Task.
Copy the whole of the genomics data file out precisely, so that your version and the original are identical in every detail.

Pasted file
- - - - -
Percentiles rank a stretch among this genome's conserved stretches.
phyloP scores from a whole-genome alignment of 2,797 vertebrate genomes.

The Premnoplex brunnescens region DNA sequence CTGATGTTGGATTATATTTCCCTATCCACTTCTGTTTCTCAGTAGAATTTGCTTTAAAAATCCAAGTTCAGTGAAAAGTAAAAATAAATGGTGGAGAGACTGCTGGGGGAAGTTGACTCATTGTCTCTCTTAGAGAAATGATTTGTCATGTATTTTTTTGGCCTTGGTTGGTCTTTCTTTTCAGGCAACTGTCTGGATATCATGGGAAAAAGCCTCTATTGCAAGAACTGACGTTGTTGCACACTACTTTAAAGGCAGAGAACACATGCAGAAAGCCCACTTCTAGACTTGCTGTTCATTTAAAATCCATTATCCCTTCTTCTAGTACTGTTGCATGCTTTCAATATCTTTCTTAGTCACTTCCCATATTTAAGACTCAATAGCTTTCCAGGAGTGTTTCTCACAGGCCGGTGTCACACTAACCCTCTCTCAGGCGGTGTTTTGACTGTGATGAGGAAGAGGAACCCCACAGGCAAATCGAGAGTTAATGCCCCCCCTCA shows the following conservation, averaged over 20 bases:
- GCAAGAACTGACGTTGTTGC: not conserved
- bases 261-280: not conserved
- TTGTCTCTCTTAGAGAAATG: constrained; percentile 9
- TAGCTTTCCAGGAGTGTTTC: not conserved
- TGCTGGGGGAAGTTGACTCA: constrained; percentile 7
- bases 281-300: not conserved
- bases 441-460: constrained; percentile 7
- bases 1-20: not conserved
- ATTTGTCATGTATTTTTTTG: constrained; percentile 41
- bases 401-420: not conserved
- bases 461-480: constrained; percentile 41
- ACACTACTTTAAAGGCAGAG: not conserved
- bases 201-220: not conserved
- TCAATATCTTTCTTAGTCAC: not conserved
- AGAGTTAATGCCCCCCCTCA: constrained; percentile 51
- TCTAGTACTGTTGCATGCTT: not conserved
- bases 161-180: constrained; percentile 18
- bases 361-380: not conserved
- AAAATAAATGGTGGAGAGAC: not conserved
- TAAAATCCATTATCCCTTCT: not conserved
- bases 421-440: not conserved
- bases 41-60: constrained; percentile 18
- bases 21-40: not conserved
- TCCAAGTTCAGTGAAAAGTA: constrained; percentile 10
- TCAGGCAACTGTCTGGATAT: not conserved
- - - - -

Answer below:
Percentiles rank a stretch among this genome's conserved stretches.
phyloP scores from a whole-genome alignment of 2,797 vertebrate genomes.

The Premnoplex brunnescens region DNA sequence CTGATGTTGGATTATATTTCCCTATCCACTTCTGTTTCTCAGTAGAATTTGCTTTAAAAATCCAAGTTCAGTGAAAAGTAAAAATAAATGGTGGAGAGACTGCTGGGGGAAGTTGACTCATTGTCTCTCTTAGAGAAATGATTTGTCATGTATTTTTTTGGCCTTGGTTGGTCTTTCTTTTCAGGCAACTGTCTGGATATCATGGGAAAAAGCCTCTATTGCAAGAACTGACGTTGTTGCACACTACTTTAAAGGCAGAGAACACATGCAGAAAGCCCACTTCTAGACTTGCTGTTCATTTAAAATCCATTATCCCTTCTTCTAGTACTGTTGCATGCTTTCAATATCTTTCTTAGTCACTTCCCATATTTAAGACTCAATAGCTTTCCAGGAGTGTTTCTCACAGGCCGGTGTCACACTAACCCTCTCTCAGGCGGTGTTTTGACTGTGATGAGGAAGAGGAACCCCACAGGCAAATCGAGAGTTAATGCCCCCCCTCA shows the following conservation, averaged over 20 bases:
- GCAAGAACTGACGTTGTTGC: not conserved
- bases 261-280: not conserved
- TTGTCTCTCTTAGAGAAATG: constrained; percentile 9
- TAGCTTTCCAGGAGTGTTTC: not conserved
- TGCTGGGGGAAGTTGACTCA: constrained; percentile 7
- bases 281-300: not conserved
- bases 441-460: constrained; percentile 7
- bases 1-20: not conserved
- ATTTGTCATGTATTTTTTTG: constrained; percentile 41
- bases 401-420: not conserved
- bases 461-480: constrained; percentile 41
- ACACTACTTTAAAGGCAGAG: not conserved
- bases 201-220: not conserved
- TCAATATCTTTCTTAGTCAC: not conserved
- AGAGTTAATGCCCCCCCTCA: constrained; percentile 51
- TCTAGTACTGTTGCATGCTT: not conserved
- bases 161-180: constrained; percentile 18
- bases 361-380: not conserved
- AAAATAAATGGTGGAGAGAC: not conserved
- TAAAATCCATTATCCCTTCT: not conserved
- bases 421-440: not conserved
- bases 41-60: constrained; percentile 18
- bases 21-40: not conserved
- TCCAAGTTCAGTGAAAAGTA: constrained; percentile 10
- TCAGGCAACTGTCTGGATAT: not conserved